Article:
3. A.J. Green -- A top-five NFL wide receiver talent, Green has averaged under 50 yards per game over the last month with one touchdown. Andy Dalton may be primarily to blame, but it's worth noting three of the four opponents rank top-14 in pass defense, and Green's score came against the one that doesn't. Green ranks fourth in the NFL in targets and has been pretty okay with Dalton the past two seasons. He's likely headed for a blowup stretch. Get him before it's too late.

4. Vernon Davis -- San Francisco's lone pass catcher capable of beating defenses at the second and third levels, Davis is on pace for the second highest YPR average (16.0) of his career and a career-most 15 touchdown catches. He's a genuine candidate to keep the TD pace as Colin Kaepernick's top red-zone option. The window to buy Davis will slam shut soon, because the arrow is pointing up both on his health and the Niners' overall offense. A full participant in practice this week for the first time since Week 2, Davis confirmed his hamstring woes are of the past on a 64-yard Week 5 touchdown sprint. Jimmy Graham is the only tight end I'd rather have going forward.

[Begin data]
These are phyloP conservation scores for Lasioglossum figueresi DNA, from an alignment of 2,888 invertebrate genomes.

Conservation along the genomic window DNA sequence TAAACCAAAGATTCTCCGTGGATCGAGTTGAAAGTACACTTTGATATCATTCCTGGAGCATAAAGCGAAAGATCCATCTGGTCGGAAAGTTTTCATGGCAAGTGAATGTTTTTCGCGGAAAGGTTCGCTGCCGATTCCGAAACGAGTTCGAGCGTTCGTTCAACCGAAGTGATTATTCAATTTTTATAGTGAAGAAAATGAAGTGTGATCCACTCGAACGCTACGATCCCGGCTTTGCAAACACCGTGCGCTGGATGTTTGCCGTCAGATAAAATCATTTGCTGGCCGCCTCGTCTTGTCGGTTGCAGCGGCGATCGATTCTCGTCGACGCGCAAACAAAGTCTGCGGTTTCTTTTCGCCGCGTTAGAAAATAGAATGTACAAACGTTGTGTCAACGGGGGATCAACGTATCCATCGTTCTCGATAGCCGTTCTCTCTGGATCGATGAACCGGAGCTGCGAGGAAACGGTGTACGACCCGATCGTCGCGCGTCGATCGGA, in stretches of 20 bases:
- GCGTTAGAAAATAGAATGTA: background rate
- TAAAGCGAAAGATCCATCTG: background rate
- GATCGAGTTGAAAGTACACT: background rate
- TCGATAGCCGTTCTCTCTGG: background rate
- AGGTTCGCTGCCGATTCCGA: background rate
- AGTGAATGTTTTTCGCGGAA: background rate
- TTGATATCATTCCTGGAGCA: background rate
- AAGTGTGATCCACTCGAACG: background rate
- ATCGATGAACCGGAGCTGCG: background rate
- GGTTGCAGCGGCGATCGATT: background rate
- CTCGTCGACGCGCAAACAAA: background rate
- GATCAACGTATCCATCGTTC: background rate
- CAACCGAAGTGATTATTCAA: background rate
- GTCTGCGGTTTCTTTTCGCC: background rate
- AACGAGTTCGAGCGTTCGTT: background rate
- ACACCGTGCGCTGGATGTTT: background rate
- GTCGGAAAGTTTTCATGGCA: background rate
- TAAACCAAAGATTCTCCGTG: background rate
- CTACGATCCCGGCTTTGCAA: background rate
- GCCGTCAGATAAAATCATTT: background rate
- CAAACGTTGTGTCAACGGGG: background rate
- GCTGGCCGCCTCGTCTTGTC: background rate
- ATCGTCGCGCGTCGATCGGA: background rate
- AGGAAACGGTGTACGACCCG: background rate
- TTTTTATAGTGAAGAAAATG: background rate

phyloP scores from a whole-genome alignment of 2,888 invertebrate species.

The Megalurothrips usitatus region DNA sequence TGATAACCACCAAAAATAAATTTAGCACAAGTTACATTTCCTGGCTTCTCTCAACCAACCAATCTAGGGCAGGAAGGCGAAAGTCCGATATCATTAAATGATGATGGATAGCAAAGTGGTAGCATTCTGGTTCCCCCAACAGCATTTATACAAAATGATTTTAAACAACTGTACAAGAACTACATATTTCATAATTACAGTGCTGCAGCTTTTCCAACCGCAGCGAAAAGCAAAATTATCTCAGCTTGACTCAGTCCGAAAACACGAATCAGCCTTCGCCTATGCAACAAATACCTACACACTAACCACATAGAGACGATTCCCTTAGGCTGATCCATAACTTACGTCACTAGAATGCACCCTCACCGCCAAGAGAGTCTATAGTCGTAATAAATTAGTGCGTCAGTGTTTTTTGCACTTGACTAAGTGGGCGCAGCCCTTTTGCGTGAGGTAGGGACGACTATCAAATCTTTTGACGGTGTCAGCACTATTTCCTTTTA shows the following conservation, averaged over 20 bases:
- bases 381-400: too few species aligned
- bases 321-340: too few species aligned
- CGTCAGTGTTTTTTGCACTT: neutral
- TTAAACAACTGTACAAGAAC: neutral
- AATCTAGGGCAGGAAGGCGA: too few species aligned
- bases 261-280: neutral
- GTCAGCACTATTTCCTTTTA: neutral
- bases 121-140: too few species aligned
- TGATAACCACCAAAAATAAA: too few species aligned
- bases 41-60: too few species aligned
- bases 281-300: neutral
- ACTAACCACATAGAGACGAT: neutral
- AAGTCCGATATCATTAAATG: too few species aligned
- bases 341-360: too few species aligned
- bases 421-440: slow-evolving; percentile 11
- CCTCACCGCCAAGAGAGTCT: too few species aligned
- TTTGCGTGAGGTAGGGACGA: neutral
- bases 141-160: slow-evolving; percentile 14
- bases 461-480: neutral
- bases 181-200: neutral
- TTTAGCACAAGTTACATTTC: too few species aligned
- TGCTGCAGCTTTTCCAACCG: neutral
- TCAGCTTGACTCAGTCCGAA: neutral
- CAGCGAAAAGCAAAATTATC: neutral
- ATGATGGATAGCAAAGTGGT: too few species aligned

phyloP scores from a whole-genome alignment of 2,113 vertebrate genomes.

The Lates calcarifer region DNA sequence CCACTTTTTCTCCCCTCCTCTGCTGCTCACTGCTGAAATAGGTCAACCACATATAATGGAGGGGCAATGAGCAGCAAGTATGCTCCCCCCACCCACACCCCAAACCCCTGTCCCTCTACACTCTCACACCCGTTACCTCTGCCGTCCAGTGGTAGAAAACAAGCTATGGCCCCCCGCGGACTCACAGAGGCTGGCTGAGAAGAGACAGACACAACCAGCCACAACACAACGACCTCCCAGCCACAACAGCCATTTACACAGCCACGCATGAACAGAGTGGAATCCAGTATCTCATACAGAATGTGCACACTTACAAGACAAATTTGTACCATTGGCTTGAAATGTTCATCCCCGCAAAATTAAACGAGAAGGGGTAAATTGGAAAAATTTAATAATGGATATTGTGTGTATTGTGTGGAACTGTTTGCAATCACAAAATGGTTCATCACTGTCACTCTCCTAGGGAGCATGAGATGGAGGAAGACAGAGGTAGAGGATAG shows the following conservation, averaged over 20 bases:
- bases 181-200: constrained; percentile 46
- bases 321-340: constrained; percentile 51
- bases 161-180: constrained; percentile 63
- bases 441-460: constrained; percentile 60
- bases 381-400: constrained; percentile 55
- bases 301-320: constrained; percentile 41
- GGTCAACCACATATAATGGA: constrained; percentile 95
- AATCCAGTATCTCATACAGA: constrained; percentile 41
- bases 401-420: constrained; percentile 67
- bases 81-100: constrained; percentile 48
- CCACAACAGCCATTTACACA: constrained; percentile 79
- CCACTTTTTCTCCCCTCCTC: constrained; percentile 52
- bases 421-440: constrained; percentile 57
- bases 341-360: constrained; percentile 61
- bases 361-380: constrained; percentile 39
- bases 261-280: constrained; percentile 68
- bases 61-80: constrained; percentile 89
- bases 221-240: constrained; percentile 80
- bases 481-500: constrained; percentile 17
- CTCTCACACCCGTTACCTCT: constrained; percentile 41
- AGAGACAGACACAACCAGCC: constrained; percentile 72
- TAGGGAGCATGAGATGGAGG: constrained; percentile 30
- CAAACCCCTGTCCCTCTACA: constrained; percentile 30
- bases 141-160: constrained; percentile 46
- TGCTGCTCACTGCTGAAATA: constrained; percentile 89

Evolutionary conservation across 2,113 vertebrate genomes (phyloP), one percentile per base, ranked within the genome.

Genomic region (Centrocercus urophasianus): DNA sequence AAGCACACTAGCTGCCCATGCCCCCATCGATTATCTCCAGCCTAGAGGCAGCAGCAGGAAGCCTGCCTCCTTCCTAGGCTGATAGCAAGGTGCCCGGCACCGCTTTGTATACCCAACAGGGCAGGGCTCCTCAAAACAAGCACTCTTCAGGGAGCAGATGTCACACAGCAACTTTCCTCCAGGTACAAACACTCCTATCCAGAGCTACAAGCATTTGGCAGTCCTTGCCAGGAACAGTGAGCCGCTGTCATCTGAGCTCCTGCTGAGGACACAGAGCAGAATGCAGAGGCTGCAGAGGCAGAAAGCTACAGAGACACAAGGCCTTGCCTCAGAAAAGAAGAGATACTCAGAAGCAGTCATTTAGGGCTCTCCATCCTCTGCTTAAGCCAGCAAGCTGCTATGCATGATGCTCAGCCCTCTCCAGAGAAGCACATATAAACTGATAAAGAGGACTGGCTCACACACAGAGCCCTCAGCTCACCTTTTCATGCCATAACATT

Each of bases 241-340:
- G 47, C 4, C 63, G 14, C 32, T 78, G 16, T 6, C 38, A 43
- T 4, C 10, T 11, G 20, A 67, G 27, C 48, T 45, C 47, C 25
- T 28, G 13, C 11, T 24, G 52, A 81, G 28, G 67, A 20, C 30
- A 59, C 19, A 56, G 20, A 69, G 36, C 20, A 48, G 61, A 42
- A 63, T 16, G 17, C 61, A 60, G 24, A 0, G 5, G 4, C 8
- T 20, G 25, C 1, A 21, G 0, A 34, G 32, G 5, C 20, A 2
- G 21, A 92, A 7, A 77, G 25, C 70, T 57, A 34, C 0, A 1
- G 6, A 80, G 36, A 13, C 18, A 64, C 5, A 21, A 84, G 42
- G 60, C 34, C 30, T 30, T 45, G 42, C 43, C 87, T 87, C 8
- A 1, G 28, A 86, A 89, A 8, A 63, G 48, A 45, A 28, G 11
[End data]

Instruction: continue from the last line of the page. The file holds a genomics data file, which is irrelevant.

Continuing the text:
5. C.J. Spiller -- Spiller owners are disappointed in his to-date production, which is why their opponents should look to pounce. He's been a bit banged up and ranks 28th in fantasy running back scoring after being selected in the top five of most drafts. When Spiller has been 100% this season, he's averaged 21.3 touches per game despite overblown "committee" worries. Spiller, in fact, has been far more historically durable than Fred Jackson, missing zero games the past two-plus seasons while F-Jax has sat out twelve. At age 32 1/2, Jackson is a poorer bet to hold up physically than Spiller. Spiller has fantasy title-winning talent. He's the best buy-low running back in fantasy.